While badminton is commonly seen as a recreational sport favored by old ladies who can't play tennis, if you were to sit down and watch an actual professional match, you would quickly realise this is not the case. Competitive badminton takes a lot of strength, incredible endurance, well-developed hand-eye co-ordination, and quick strategic thinking. While this node isn't intended to describe every aspect of the game in painstaking detail, it should serve as a brief primer for recreational players who hope to take their games to a new level, as well as show the skeptics some of the real skills and strategy it takes to play the game well. I won't really go into all the rules, as these have already been covered.


  • The Smash:
    A powerful overhead shot with a downward angle. This is a favorite shot of most players, and it takes most beginners a while to develop this one. Although it is usually angled toward the ground, it also produces a pleasing result if targeted at your opponent's face or upper body. Generally, if a player hits the birdie (shuttlecock) too high up in the air, his opponent will retaliate with a smash to win the point.
  • The Clear:
    This shot is the only one in badminton that, if done correctly, will make a high-ish arc. A successful clear involves hitting the bird to the back line of your opponent's court. It can be used offensively, to move your opponent around the court and tire him out, or defensively, to buy yourself a bit of time in order to regain your position.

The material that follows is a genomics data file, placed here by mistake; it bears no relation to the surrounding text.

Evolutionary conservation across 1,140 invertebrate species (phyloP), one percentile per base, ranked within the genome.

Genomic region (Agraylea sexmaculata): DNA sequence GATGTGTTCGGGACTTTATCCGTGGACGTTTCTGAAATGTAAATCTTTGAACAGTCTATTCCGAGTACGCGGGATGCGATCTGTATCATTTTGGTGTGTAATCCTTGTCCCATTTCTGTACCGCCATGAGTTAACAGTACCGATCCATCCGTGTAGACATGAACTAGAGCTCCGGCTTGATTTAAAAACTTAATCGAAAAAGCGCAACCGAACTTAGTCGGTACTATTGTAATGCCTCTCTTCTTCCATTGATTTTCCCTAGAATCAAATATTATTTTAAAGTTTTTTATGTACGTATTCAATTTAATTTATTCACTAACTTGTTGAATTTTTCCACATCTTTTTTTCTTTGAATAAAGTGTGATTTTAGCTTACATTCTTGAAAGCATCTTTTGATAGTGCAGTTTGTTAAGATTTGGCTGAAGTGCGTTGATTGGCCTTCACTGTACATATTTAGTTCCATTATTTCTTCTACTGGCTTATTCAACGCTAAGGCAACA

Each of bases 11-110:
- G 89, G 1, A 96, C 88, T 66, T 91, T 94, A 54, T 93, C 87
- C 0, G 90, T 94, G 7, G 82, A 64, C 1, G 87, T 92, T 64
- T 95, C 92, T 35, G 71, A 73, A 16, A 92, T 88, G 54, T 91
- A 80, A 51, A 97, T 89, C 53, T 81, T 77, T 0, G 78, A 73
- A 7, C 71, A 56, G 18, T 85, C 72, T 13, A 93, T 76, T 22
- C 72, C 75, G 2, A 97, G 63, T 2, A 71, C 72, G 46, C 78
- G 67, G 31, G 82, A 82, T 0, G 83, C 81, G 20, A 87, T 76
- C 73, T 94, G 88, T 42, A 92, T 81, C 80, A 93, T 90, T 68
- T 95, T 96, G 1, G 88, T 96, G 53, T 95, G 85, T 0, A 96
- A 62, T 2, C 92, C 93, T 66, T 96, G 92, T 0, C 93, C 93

• The Drop:
    This shot is an extremely gentle net shot which is intended to land just in front of the net in your opponent's court. DO NOT hit this one too high, or your opponent will seize the opportunity to smash it in your face. If done correctly, the drop shot will almost graze the net.
  • The Drive:
    This shot basically goes in a straight line. On offense, this shot can be strategically angled toward a location far away from your opponent, in order to tire him out. This shot should be nearly parallel to the ground-- other than the clear, badminton shots should never make an arc.

The Serve:
As already stated, the serve should go in the box diagonally across from the server. If the the serve goes outside this box, it will be considered a fault. Other ways to commit a service fault include hitting the serve too high (anywhere above the waist is illegal, as is holding the racket so the head is above your hand), or if the serve falls short of the front service line (this is a line about 2 feet away from the net, you'll know it if you see it), or if your feet pass the front service line.

Things You Should Know:

  • The best strategy is to make your opponent run: always hit the bird where they're not. This means thinking very quickly on your feet. For example, if your opponent is in the front right-hand corner of the court, then your best option would likely be to hit it to the left-hand back corner.
  • It is also good strategy to hit it to their backhand, since for most players their backhand isn't as strong as their forehand. This means that if you're playing against a right handed player, you would aim the the birdie toward their left-hand side. This would either force your opponent into making a backhand shot, or running around the birdie to make a forehand, which would tire them out.
  • I can't stress this enough: Don't make arching shots. This is begging for a smash in the face.
  • The majority of your shots should be done overhead, although you may sometimes be forced to hit some underhand. Some extremely advanced players will often use an underhand clear, but unless you really know what you're doing, you should probably stay away from that.
  • If you're a beginner, you'd probably want to start off with a heavier racket. This will give you more power when developing your smash, but will somewhat hinder your ability to hit certain shots.
  • Be prepared to move anywhere, anytime. Be alert and pay attention.

Bad"min*ton (?), n. [From the name of the seat of the Duke of Beaufort in England.]


A game, similar to lawn tennis, played with shuttlecocks.


A preparation of claret, spiced and sweetened.


© Webster 1913.